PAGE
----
The Worst Accountability Group Ever

I like these reminders about small groups by  Luke Gilkerson at Covenant Eyes blog. Ours is more an encouragement group than accountability. We do have some, but it is much more in line with what he promotes below.

I just finished reading a very interesting blog post by Billy Graham’s grandson, Pastor Tullian Tchividjian. His thoughts on accountability are worth noting:

Are you tired of being told that if you’re really serious about God, you must be in an “accountability group?” You know the ones I’m talking about. The ones where you and a small group of “friends” arrange for a time each week to get together and pick each other apart–uncovering layer after layer after layer of sin? The ones where all parties involved believe that the guiltier we feel the more holy we are? The ones where you confess your sin to your friends but it’s never enough? No matter what you unveil, they’re always looking for you to uncover something deeper, darker, and more embarrassing than what you’ve fessed up to. It’s usually done with such persistent invasion that you get the feeling they’re desperately looking for something in you that will make them feel better about themselves.

Well, I hate those groups!

The symptoms of these kinds of groups are numerous. These groups tend to…

  • Breed self-righteousness
  • Cause unnecessary guilt
  • Tempt us to be less than honest
  • Produce a “do more, try harder” moralism

The key question to ask yourself about your accountability group is this: does the atmosphere of our group give the impression that we believe Christianity is all about personal improvement? Tullian says we should sniff out this “narcissistic presupposition” and destroy it.

Tullian’s primary problem with these kind of groups is they tend to focus on our sin, not our Savior. He writes that when we focus mostly on our need to get better we actually get worse. “We become neurotic and self-absorbed. Preoccupation with my guilt over God’s grace makes me increasingly self-centered and morbidly introspective.”

What should our accountability groups look like?

The accountability I need, therefore, is the kind that corrects my natural tendency to focus on me—my obedience (or lack thereof), my performance (good or bad), my holiness—instead of on Christ and his obedience, performance, and holiness for me. We all possess a natural proclivity to turn God’s good news announcement that we’ve been set free into a narcissistic program of self-improvement. We need to be held accountable for that!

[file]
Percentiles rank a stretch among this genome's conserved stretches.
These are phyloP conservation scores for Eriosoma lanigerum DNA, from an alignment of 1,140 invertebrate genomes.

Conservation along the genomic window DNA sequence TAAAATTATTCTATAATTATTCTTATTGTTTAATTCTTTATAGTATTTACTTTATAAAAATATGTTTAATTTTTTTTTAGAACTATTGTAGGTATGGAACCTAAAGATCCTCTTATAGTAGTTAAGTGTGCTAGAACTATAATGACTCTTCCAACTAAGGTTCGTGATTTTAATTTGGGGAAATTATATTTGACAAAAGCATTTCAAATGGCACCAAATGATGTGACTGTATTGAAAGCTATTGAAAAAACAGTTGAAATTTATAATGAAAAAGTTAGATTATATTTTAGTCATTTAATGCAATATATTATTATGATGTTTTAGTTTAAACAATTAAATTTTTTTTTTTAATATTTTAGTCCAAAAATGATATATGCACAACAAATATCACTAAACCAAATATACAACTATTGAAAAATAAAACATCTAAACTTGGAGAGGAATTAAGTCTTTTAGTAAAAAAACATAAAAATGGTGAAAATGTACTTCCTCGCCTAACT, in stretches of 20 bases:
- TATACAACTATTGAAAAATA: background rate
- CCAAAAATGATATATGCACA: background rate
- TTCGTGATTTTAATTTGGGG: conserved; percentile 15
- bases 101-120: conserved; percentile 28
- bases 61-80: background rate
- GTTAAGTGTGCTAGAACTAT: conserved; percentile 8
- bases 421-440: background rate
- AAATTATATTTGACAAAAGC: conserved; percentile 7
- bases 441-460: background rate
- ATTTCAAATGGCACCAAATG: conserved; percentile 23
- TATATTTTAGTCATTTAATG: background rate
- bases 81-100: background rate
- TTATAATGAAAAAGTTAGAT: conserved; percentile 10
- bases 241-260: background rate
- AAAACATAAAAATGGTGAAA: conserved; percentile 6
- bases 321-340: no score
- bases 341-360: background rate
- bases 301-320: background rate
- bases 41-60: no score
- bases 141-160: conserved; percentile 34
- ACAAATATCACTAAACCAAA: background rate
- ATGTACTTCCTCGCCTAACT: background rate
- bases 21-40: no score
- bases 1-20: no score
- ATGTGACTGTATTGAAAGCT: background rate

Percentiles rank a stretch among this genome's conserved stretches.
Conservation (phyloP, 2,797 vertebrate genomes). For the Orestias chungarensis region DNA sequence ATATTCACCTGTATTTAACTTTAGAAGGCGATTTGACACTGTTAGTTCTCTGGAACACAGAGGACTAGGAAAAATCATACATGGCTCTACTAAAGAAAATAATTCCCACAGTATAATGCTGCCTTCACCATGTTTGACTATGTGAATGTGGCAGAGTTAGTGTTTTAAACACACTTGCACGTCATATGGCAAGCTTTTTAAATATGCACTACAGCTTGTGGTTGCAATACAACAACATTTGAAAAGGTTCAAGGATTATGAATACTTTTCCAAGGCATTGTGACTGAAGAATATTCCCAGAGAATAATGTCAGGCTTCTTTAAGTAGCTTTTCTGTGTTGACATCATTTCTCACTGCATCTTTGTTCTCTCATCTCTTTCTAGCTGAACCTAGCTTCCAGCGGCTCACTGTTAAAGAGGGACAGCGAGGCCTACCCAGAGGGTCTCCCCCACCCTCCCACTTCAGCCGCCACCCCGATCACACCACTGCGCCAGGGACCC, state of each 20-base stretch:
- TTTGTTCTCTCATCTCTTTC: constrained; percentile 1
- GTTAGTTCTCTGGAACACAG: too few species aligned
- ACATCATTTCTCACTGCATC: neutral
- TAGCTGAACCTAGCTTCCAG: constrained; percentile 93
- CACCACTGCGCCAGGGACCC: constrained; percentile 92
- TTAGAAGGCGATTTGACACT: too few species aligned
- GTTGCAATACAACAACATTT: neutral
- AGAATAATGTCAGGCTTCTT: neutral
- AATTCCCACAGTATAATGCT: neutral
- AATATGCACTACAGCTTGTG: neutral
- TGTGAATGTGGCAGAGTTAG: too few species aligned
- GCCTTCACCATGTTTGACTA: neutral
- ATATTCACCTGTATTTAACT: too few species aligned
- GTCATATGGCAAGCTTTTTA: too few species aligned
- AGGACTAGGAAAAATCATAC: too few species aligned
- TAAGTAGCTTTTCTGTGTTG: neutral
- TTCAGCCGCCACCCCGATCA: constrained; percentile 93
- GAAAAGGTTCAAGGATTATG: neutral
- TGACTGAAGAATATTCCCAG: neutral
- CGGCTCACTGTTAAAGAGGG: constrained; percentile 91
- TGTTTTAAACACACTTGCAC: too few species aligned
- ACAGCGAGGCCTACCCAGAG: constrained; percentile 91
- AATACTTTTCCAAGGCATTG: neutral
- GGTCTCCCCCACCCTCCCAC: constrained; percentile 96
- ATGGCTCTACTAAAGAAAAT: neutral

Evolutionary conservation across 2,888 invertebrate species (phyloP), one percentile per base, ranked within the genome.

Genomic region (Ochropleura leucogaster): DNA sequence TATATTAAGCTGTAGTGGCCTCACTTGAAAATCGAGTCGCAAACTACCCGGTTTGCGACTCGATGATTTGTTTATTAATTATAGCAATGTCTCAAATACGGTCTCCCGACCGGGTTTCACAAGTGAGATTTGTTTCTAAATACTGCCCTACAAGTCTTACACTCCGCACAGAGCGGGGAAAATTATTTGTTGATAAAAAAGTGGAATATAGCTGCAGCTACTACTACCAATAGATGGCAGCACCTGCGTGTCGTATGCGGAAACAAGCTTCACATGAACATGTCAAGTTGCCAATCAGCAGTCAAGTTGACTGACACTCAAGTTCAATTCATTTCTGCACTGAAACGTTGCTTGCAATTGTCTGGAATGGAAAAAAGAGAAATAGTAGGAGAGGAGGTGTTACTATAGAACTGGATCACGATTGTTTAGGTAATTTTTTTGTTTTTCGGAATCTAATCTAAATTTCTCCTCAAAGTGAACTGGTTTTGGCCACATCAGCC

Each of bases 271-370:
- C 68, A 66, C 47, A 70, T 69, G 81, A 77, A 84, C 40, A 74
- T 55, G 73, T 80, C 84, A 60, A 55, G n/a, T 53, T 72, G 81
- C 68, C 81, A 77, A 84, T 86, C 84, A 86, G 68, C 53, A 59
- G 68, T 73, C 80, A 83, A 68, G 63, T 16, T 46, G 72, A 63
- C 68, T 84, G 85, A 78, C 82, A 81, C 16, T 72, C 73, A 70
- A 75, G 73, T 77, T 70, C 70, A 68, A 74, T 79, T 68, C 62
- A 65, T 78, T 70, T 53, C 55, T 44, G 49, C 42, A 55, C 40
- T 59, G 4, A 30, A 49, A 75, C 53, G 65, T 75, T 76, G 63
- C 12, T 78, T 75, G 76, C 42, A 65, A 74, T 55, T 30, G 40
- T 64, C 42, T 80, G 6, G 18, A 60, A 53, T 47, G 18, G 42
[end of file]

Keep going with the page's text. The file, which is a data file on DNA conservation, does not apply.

Tullian points his readers to the book of Colossians for a great example of this. The Colossian Christians were being tempted to believe counterfeit ideas of salvation, to buy into a “gospel” of self-improvement and a rule-keeping mentality. “Paul repeatedly reminds them of the treasure they already have in Christ,” Tullian writes. “His point: don’t buy false versions of what you already have.”

When accountability partners see their primary task as reminding one another of the gospel and the all-sufficiency of Christ, it is then we truly stir up one another to love and good deeds (Hebrews 10:24-25).

I say “Amen!” to that.

One Response

  1. Tullian Tchividjian’s article is excellent and a must-read. “Christian accountability” must be exposed for the human extra-biblical teaching that it is. Followers of Jesus Christ are accountable only to Jesus alone, and not to other human beings. If we continue to focus on our sins and wrongdoings, then we are rejecting the sacrifice of Jesus Christ on the cross. I write more on how “Christian accountability” contradicts the Bible in my post “Bible-based objections to ‘Christian accountability’”:

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